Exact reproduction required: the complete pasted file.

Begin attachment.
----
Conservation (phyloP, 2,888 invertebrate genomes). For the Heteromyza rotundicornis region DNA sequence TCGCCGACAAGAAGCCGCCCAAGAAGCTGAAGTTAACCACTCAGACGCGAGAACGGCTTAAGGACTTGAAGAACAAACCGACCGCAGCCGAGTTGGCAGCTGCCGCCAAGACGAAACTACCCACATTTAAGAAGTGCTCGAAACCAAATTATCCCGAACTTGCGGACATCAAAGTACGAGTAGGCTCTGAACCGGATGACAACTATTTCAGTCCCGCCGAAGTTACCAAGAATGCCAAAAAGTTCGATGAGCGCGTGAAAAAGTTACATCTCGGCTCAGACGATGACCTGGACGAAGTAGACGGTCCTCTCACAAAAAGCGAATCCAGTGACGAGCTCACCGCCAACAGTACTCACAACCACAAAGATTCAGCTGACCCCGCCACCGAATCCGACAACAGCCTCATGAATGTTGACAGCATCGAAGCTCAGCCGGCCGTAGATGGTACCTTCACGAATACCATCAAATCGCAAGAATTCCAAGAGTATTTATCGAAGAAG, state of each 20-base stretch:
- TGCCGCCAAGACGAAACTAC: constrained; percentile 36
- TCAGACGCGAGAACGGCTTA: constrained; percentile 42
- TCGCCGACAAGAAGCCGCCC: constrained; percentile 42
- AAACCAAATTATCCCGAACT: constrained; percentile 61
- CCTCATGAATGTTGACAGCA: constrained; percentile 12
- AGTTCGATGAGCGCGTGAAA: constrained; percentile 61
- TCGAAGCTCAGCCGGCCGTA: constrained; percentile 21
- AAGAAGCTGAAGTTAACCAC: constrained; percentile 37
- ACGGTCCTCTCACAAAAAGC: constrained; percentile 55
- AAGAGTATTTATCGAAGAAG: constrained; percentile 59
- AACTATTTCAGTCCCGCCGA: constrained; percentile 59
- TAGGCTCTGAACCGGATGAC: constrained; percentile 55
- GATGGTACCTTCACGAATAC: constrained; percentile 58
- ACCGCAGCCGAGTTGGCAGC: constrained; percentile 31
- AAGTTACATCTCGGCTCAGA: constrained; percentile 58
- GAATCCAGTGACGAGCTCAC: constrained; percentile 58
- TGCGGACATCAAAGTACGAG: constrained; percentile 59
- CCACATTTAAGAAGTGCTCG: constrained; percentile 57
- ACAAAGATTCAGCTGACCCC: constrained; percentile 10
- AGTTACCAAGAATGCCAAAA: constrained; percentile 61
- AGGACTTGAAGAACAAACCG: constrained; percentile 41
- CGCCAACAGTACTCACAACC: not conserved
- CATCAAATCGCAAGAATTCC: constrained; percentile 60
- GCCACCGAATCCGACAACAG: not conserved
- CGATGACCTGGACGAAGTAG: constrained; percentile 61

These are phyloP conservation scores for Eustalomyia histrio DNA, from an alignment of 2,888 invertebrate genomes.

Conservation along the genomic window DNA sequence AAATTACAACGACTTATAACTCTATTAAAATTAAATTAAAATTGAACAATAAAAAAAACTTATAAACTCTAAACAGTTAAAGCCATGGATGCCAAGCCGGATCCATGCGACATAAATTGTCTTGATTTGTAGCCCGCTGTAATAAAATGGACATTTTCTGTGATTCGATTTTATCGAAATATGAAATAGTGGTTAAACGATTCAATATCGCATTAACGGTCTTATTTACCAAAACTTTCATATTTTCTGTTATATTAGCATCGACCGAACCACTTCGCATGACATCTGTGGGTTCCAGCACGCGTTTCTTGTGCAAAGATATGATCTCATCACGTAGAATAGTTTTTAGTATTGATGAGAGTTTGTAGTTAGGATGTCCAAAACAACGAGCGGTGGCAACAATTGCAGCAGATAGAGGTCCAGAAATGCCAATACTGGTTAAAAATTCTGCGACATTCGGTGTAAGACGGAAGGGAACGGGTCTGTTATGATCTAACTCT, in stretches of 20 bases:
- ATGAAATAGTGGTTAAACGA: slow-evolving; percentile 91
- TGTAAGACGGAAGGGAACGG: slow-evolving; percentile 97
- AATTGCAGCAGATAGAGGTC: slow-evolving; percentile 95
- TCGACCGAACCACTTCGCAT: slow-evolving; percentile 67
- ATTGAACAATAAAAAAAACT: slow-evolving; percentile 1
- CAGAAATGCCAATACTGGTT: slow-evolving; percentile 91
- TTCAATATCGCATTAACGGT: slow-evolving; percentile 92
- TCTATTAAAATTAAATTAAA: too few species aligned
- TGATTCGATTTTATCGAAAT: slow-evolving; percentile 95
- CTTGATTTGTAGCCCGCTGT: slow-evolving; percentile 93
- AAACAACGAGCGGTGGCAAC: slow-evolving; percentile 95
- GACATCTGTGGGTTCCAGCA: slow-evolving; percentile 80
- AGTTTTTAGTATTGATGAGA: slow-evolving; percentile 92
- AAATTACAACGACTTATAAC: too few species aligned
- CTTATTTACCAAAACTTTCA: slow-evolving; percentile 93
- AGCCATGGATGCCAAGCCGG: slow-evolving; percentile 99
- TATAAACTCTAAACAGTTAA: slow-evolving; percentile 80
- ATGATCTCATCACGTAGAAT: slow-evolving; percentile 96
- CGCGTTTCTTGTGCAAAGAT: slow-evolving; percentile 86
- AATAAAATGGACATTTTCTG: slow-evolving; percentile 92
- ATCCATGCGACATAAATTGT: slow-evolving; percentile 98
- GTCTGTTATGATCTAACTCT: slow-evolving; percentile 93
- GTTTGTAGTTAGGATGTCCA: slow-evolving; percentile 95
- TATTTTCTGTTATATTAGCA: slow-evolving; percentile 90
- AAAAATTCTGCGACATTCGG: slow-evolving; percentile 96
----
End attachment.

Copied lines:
Conservation (phyloP, 2,888 invertebrate genomes). For the Heteromyza rotundicornis region DNA sequence TCGCCGACAAGAAGCCGCCCAAGAAGCTGAAGTTAACCACTCAGACGCGAGAACGGCTTAAGGACTTGAAGAACAAACCGACCGCAGCCGAGTTGGCAGCTGCCGCCAAGACGAAACTACCCACATTTAAGAAGTGCTCGAAACCAAATTATCCCGAACTTGCGGACATCAAAGTACGAGTAGGCTCTGAACCGGATGACAACTATTTCAGTCCCGCCGAAGTTACCAAGAATGCCAAAAAGTTCGATGAGCGCGTGAAAAAGTTACATCTCGGCTCAGACGATGACCTGGACGAAGTAGACGGTCCTCTCACAAAAAGCGAATCCAGTGACGAGCTCACCGCCAACAGTACTCACAACCACAAAGATTCAGCTGACCCCGCCACCGAATCCGACAACAGCCTCATGAATGTTGACAGCATCGAAGCTCAGCCGGCCGTAGATGGTACCTTCACGAATACCATCAAATCGCAAGAATTCCAAGAGTATTTATCGAAGAAG, state of each 20-base stretch:
- TGCCGCCAAGACGAAACTAC: constrained; percentile 36
- TCAGACGCGAGAACGGCTTA: constrained; percentile 42
- TCGCCGACAAGAAGCCGCCC: constrained; percentile 42
- AAACCAAATTATCCCGAACT: constrained; percentile 61
- CCTCATGAATGTTGACAGCA: constrained; percentile 12
- AGTTCGATGAGCGCGTGAAA: constrained; percentile 61
- TCGAAGCTCAGCCGGCCGTA: constrained; percentile 21
- AAGAAGCTGAAGTTAACCAC: constrained; percentile 37
- ACGGTCCTCTCACAAAAAGC: constrained; percentile 55
- AAGAGTATTTATCGAAGAAG: constrained; percentile 59
- AACTATTTCAGTCCCGCCGA: constrained; percentile 59
- TAGGCTCTGAACCGGATGAC: constrained; percentile 55
- GATGGTACCTTCACGAATAC: constrained; percentile 58
- ACCGCAGCCGAGTTGGCAGC: constrained; percentile 31
- AAGTTACATCTCGGCTCAGA: constrained; percentile 58
- GAATCCAGTGACGAGCTCAC: constrained; percentile 58
- TGCGGACATCAAAGTACGAG: constrained; percentile 59
- CCACATTTAAGAAGTGCTCG: constrained; percentile 57
- ACAAAGATTCAGCTGACCCC: constrained; percentile 10
- AGTTACCAAGAATGCCAAAA: constrained; percentile 61
- AGGACTTGAAGAACAAACCG: constrained; percentile 41
- CGCCAACAGTACTCACAACC: not conserved
- CATCAAATCGCAAGAATTCC: constrained; percentile 60
- GCCACCGAATCCGACAACAG: not conserved
- CGATGACCTGGACGAAGTAG: constrained; percentile 61

These are phyloP conservation scores for Eustalomyia histrio DNA, from an alignment of 2,888 invertebrate genomes.

Conservation along the genomic window DNA sequence AAATTACAACGACTTATAACTCTATTAAAATTAAATTAAAATTGAACAATAAAAAAAACTTATAAACTCTAAACAGTTAAAGCCATGGATGCCAAGCCGGATCCATGCGACATAAATTGTCTTGATTTGTAGCCCGCTGTAATAAAATGGACATTTTCTGTGATTCGATTTTATCGAAATATGAAATAGTGGTTAAACGATTCAATATCGCATTAACGGTCTTATTTACCAAAACTTTCATATTTTCTGTTATATTAGCATCGACCGAACCACTTCGCATGACATCTGTGGGTTCCAGCACGCGTTTCTTGTGCAAAGATATGATCTCATCACGTAGAATAGTTTTTAGTATTGATGAGAGTTTGTAGTTAGGATGTCCAAAACAACGAGCGGTGGCAACAATTGCAGCAGATAGAGGTCCAGAAATGCCAATACTGGTTAAAAATTCTGCGACATTCGGTGTAAGACGGAAGGGAACGGGTCTGTTATGATCTAACTCT, in stretches of 20 bases:
- ATGAAATAGTGGTTAAACGA: slow-evolving; percentile 91
- TGTAAGACGGAAGGGAACGG: slow-evolving; percentile 97
- AATTGCAGCAGATAGAGGTC: slow-evolving; percentile 95
- TCGACCGAACCACTTCGCAT: slow-evolving; percentile 67
- ATTGAACAATAAAAAAAACT: slow-evolving; percentile 1
- CAGAAATGCCAATACTGGTT: slow-evolving; percentile 91
- TTCAATATCGCATTAACGGT: slow-evolving; percentile 92
- TCTATTAAAATTAAATTAAA: too few species aligned
- TGATTCGATTTTATCGAAAT: slow-evolving; percentile 95
- CTTGATTTGTAGCCCGCTGT: slow-evolving; percentile 93
- AAACAACGAGCGGTGGCAAC: slow-evolving; percentile 95
- GACATCTGTGGGTTCCAGCA: slow-evolving; percentile 80
- AGTTTTTAGTATTGATGAGA: slow-evolving; percentile 92
- AAATTACAACGACTTATAAC: too few species aligned
- CTTATTTACCAAAACTTTCA: slow-evolving; percentile 93
- AGCCATGGATGCCAAGCCGG: slow-evolving; percentile 99
- TATAAACTCTAAACAGTTAA: slow-evolving; percentile 80
- ATGATCTCATCACGTAGAAT: slow-evolving; percentile 96
- CGCGTTTCTTGTGCAAAGAT: slow-evolving; percentile 86
- AATAAAATGGACATTTTCTG: slow-evolving; percentile 92
- ATCCATGCGACATAAATTGT: slow-evolving; percentile 98
- GTCTGTTATGATCTAACTCT: slow-evolving; percentile 93
- GTTTGTAGTTAGGATGTCCA: slow-evolving; percentile 95
- TATTTTCTGTTATATTAGCA: slow-evolving; percentile 90
- AAAAATTCTGCGACATTCGG: slow-evolving; percentile 96